Realizing that the Angus "breed" is now represented by a dysfunctional composite animal which hides its lethal genes in programs that continuously market change as progress, at Saddle Butte Ranch we have sought out breeders who have demonstrated integrity and single-minded purpose. The genetics we have used come from the "closed" Wye herd in Maryland, from the "closed" Pinebank herd in New Zealand, from the Dunlouise herd in Scotland of pure, native Aberdeen Angus, and from the Octoraro herd in Pennsylvania.

Half of our herd has just dropped calves sired by three Pinebank New Zealand bulls. That's a comfortable feeling since the breeder of these bulls, Gavin Falloon, spent 40 years with a geneticist to clean out all the lethal genes in his closed herd. The other half of our herd will calve to native Scottish bulls or to our Wye bulls. For generation after generation our goal has been to create the best possible cow. We invite you to look over the results of our efforts. By the way, we are free from bovine leucosis, another disorder that will cost you money in culls.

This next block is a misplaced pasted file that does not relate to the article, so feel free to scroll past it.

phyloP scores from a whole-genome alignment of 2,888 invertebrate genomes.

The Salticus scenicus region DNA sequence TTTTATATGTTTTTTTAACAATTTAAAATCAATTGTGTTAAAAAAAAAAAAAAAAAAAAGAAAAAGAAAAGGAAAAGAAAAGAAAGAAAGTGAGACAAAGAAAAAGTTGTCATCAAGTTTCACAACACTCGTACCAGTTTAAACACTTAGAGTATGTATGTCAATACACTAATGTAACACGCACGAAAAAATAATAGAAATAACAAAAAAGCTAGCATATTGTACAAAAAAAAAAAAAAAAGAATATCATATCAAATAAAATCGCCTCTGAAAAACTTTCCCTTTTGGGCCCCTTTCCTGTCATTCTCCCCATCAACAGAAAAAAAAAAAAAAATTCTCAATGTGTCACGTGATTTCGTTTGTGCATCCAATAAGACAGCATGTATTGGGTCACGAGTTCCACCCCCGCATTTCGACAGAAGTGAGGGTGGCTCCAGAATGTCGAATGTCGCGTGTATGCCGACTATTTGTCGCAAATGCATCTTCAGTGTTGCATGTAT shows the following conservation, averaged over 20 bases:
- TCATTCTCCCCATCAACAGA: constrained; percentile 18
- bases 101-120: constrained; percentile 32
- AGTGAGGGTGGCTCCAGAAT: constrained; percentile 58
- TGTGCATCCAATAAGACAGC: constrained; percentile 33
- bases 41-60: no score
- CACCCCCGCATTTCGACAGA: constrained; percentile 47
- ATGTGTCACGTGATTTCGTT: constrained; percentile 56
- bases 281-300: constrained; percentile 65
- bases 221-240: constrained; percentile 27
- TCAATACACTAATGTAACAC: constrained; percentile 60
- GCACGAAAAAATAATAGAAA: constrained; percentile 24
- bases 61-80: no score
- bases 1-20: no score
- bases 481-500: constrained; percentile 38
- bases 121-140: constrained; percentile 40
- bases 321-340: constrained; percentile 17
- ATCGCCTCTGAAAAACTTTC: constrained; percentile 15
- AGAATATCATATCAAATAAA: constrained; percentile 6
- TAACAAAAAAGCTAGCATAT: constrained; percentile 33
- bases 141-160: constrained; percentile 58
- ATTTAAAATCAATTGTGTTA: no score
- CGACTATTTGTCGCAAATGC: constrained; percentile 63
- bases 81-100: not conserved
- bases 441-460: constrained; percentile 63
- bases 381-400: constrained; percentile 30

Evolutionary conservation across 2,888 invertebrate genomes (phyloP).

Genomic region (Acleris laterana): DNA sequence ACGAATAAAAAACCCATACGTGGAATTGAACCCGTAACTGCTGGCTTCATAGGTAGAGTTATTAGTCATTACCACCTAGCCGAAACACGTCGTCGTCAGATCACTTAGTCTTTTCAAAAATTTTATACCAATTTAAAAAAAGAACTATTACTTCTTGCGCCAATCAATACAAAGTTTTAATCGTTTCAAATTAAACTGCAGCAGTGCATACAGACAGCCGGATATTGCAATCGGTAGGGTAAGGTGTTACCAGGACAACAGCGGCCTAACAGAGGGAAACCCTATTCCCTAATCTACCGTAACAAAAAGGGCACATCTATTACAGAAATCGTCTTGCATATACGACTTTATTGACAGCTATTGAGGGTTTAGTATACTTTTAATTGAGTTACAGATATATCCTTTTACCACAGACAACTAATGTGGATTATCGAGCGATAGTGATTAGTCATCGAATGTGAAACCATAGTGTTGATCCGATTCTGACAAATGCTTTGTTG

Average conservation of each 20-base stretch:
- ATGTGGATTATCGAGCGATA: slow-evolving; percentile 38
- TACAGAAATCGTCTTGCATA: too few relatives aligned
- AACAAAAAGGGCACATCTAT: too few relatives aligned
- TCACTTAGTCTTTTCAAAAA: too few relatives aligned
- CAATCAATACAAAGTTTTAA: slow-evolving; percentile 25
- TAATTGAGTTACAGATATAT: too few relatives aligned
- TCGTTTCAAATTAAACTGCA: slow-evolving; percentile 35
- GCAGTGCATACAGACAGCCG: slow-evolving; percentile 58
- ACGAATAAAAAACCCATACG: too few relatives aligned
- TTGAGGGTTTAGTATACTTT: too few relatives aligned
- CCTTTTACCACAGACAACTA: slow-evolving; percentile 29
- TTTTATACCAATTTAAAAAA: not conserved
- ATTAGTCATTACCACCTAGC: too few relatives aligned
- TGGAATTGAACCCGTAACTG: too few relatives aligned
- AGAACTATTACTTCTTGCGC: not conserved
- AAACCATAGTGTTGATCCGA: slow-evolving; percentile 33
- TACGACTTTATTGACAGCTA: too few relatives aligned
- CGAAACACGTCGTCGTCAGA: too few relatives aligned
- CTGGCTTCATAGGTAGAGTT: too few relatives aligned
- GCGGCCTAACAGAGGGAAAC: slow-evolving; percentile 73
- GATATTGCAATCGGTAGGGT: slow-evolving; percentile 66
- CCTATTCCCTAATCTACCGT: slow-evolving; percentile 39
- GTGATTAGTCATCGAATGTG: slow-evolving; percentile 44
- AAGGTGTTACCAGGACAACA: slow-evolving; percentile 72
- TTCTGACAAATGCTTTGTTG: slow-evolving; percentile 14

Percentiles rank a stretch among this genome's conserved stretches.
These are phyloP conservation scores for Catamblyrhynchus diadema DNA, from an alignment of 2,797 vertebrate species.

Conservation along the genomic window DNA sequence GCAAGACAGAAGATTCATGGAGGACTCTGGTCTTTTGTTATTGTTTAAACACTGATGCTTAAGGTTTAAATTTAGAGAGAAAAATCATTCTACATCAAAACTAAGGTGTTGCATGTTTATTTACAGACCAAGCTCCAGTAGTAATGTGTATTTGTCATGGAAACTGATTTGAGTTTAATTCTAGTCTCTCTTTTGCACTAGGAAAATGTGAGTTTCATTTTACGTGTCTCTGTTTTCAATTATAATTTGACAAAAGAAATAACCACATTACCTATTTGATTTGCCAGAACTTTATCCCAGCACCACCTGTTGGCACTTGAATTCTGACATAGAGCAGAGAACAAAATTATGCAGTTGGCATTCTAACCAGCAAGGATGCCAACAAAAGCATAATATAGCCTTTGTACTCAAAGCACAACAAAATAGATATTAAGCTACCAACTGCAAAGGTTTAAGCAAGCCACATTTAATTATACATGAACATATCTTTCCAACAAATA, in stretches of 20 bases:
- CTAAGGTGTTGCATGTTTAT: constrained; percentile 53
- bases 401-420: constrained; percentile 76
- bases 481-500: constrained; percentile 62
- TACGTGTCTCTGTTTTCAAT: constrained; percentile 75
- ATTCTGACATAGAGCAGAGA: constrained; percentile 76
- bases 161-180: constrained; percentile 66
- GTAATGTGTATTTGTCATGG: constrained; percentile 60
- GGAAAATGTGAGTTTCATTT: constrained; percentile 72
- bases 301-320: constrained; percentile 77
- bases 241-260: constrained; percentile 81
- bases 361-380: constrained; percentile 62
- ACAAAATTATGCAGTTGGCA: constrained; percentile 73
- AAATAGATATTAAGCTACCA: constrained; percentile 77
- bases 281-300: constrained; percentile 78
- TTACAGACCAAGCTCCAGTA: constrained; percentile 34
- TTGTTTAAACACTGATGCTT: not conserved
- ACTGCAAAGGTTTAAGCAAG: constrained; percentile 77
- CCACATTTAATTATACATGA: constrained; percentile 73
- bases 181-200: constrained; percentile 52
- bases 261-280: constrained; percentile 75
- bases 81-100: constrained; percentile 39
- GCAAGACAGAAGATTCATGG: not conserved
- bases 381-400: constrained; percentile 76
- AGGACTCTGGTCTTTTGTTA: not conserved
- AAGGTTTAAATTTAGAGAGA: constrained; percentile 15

– Harrison O'Connor

The Hidden EPD

The new $ EN Value is actually a bio-economic index that accesses differences in cow energy requirements as an expected dollar savings difference {$/cow/year} in daughters of a sire. From Angus Sire Evaluation we quote, "This energy cost index is derived from the cost of milk production and mature size differences. The $EN is an additional tool for breeders wanting to fine-tune cowherd maintenance attributes in their breeding programs."